What would Bruce Doull have done as defender - comb his hair for 2 hours?

Nope, still maintain leave the rules alone, there is enough there to allow both forwards and backs a decent contest - except the hands in the back - don't get me started!
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Post by howthewestwaswon on Sat Mar 03, 2012 7:16 am

No offence, but isn't what they've tried to do by outlawing hacking or chopping the arms of the player about to take the mark? scratch

That's why your contested marks have gone down, because these are now recorded as a free kick! Twisted Evil
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Post by Lee on Sat Mar 03, 2012 7:53 am

Chambo, I don't think Flag No 9 is pushing for a rule change, just speculating on what effect it woould have if it was brought in.

It would be an interesting scenario, but it's only a hypothetical.
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Post by Flag No.10 on Sat Mar 03, 2012 9:23 am

As R&B says, this isn't a proposal, it's a 'What if?'

Chambo Off To Work We Go wrote:So what is the point of a traditional full back.
It is as much an art to spoil as to mark it.

I disagree strongly there. I think climbing on someone's shoulders and catching the ball is infinitely more of an art than punching it away. It's far more difficult for a start, and far more entertaining for seconds.
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Post by Flag No.10 on Sat Mar 03, 2012 9:30 am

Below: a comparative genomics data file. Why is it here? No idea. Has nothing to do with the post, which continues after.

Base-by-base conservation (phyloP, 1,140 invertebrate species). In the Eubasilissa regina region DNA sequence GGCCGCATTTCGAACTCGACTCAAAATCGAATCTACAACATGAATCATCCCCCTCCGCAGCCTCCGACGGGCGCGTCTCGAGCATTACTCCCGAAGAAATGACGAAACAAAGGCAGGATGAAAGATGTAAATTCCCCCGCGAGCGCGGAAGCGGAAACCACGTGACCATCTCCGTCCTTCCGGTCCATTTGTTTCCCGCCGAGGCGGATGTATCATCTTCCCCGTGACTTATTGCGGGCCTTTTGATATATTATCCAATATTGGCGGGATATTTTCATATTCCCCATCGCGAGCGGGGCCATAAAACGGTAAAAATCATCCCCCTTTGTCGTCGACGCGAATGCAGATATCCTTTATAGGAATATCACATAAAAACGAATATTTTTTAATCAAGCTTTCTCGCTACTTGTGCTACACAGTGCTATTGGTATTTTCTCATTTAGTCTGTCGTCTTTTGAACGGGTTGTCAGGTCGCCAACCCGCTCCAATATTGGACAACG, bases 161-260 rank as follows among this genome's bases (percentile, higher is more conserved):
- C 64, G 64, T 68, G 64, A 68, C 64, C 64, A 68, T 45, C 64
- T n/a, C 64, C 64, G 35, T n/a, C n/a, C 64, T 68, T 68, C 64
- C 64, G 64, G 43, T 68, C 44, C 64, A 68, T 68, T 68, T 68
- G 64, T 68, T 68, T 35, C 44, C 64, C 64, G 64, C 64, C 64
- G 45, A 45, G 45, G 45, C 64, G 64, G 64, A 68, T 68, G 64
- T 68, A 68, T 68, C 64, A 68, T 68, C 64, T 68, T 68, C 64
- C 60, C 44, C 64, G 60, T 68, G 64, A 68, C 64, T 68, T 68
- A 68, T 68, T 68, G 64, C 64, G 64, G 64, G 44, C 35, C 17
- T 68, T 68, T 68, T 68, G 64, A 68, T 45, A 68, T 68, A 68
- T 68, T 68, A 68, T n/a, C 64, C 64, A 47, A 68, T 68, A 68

howthewestwaswon wrote:No offence, but isn't what they've tried to do by outlawing hacking or chopping the arms of the player about to take the mark? scratch

That's why your contested marks have gone down, because these are now recorded as a free kick! Twisted Evil

No offence taken. But no, hacking or chopping the arms has never been a legitimate part of the game. I'm talking about spoiling that is within the rules of the game.
I don't quite follow the logic of your second point; the free kick for hacking would be awarded presumably because a mark was prevented from being taken. So if the free wasn't paid it would be play on, there's no "missing" contested mark.
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Post by Lee on Sat Mar 03, 2012 9:32 am

Ian McKay. His mark was a constant feature on the front page of the footy budgets of the 60's and 70's, if I rememer correctly?
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Post by Chambo Off To Work We Go on Sun Mar 04, 2012 10:23 am